Yesterday, I had my second luncheon get-together with the Montreal Book Bloggers, which was good fun. We were a small group, with maybe only ten of us in attendance, but of course we shared plenty of book talk, and most of us walked away with a bunch of ‘new to us’ books, since one of the big features of these get-togethers is to trade books among ourselves. Amanda from Tales and Treats (in the red top) listed loads of literary fiction, with many titles already on my wishlist, so I greedily reserved everything I thought might appeal to me. We got together in the same restaurant as last time, i.e. in downtown Montreal right next to Indigo book store. After lunch, many of us went over to have a look at what’s new and hot, and take advantage of their sales, though Avis (from She Reads and Reads, on my left) and I got stalled with the new titles on the ground floor and lost the others. Afterward, she and I crossed the street over to Kiehl’s so that I could pick up a free lip balm they had on promotion along with a bunch of free samples. I’m on their email list and they often have give-aways to attract clients into their stores, though there is never any pressure to buy. The staff is genuinely friendly and I always end up conversing with them. When Ashley, the young woman helping me found out we were part of a book club, she asked for some recommendations. Right off the top of my head I suggested The Night Circus and The Paris Wife as two easy and fun ‘sure bets’ and she in turn ended up giving us a bunch of great recommendations too. On LibraryThing, where we’re constantly picking up book recommendations, we have a term which is ‘getting hit by a book bullet’ when a title appeals to us and we’re prompted to add it to the wishlist or purchase it right away. Anyway, I got hit with a few of those, because of course, as every avid reader knows, one can never have too many books…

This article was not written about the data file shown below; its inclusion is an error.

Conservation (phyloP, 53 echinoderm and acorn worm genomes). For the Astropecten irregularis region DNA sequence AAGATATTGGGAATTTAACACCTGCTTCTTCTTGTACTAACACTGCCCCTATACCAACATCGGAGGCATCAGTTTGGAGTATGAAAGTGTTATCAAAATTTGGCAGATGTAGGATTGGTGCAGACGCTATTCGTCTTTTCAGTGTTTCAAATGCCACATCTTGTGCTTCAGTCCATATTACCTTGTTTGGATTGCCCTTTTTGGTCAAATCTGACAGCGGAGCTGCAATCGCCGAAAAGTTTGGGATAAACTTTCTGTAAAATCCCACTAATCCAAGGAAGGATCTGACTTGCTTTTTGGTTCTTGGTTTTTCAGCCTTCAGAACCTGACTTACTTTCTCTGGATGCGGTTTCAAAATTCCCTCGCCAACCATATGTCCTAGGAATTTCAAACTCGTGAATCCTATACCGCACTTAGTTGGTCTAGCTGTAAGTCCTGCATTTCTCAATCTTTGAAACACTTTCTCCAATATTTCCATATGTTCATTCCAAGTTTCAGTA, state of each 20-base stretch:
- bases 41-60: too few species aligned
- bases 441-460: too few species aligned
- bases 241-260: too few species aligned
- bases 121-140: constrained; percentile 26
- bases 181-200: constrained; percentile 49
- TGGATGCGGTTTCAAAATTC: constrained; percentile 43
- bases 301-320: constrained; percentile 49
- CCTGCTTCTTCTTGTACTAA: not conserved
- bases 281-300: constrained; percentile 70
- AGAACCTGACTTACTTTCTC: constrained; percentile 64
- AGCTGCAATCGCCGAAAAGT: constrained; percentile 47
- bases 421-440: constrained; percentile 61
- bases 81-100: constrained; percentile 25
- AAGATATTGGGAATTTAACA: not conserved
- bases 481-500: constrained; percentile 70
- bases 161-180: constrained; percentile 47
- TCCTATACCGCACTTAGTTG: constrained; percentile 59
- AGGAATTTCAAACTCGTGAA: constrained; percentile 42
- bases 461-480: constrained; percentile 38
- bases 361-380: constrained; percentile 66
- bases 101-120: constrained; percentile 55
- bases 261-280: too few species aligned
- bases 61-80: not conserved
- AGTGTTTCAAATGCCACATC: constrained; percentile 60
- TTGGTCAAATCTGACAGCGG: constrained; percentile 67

Here is my loot:
The Lacuna by Barbara Kingsolver – I’ve heard great things about this novel, which takes us to Mexico in the world of Frida Kahlo and Diego Rivera
Crooked Letter, Crooked Letter by Tom Franklin – this Southern murder mystery got so much positive feedback on LT that I must discover it for myself
Turn of Mind by Alice LaPlante – a literary thriller? Count me in!
The Best Laid Plans by Terry Fallis – Canadian Politics, set in Ottawa? Big yawn. But it’s supposed to be funny and won Canada Reads this year, so there must be something to it.
Hanna’s Daughters by Marianne Fredriksson – takes us through one hundred years of Scandinavian history
Twilight Sleep by Edith Wharton – A satire of the Jazz Age by one of the greatest American authors of the 20th century—couldn’t resist.
The Magicians by Lev Grossman – am very intrigued about this one, although (because?) it got mixed reviews and nobody seems to agree on whether it’s brilliant or bunk.
The Bastard of Istanbul Elif Şafak – I had The Flea Palace on my wishlist, but may as well start out with the more popular of the two
American Pastoral by Philip Roth – Many seem to very much dislike Roth… only one way to find out how I feel about him. It’s a Pulitzer prize winner (1998), for what it’s worth.
Breathing Lessons by Anne Tyler – truth is, I got this one purely because it won the Pulitzer prize (1989) and is on the Guardian 1000 list.
All the King’s Men by Robert Penn Warran – yeah sure, there’s the Pulitzer prize again (1947), but more importantly, it’s on Esquire’s 75 Books Every Man Should Read list!
The Death of Vishnu by Manil Suri – an intriguing story about an elderly man called Vishnu who revisits his life in his dying moments while he slowly slips into an alcoholic coma. Was on the Booker Prize long list Longlist in 2001.
The Book of Lies by Mary Horlock – A teenage girl on the channel island of Guernsey may or may not have killed her best friend. An advance reader copy to which an LT friend of mine gave it a glowing review.
From Cat (from Beyond Books)
Goliath by Scott Westerfeld – Book 3 in the popular Leviathan young adult trilogy. Never mind that I haven’t read the first book Leviathan yet, but I’ll get there soon enough!
The Scrapbook of Frankie Pratt: A Novel in Pictures by Caroline Preston – Avis found this one. A novel told in scrapbook form with stunning vintage 50s visuals. May or may not work, so if I don’t get into it in the first few pages, I’ll either return it or gift it. It got a very high appreciation score by readers on LibraryThing.
Book Suggestions from Ashley at Kiehl’s
Giovanni’s Room by James Baldwin – set in 50s Paris, a young man at grips with his homosexuality
Italian Shoes – I think she meant the Henning Mankell novel, but it more likely to be the novel by Frank Paci.
Women, Food and God and Feeding the Hungry Heart by Geneen Roth – “I don’t like self-help books, but Geneen Roth is really different” she said.
I’ve got a huge amount of reviews I wrote for LT which I’ve been meaning to post here. The only problem is I don’t know where to start! Suggestions?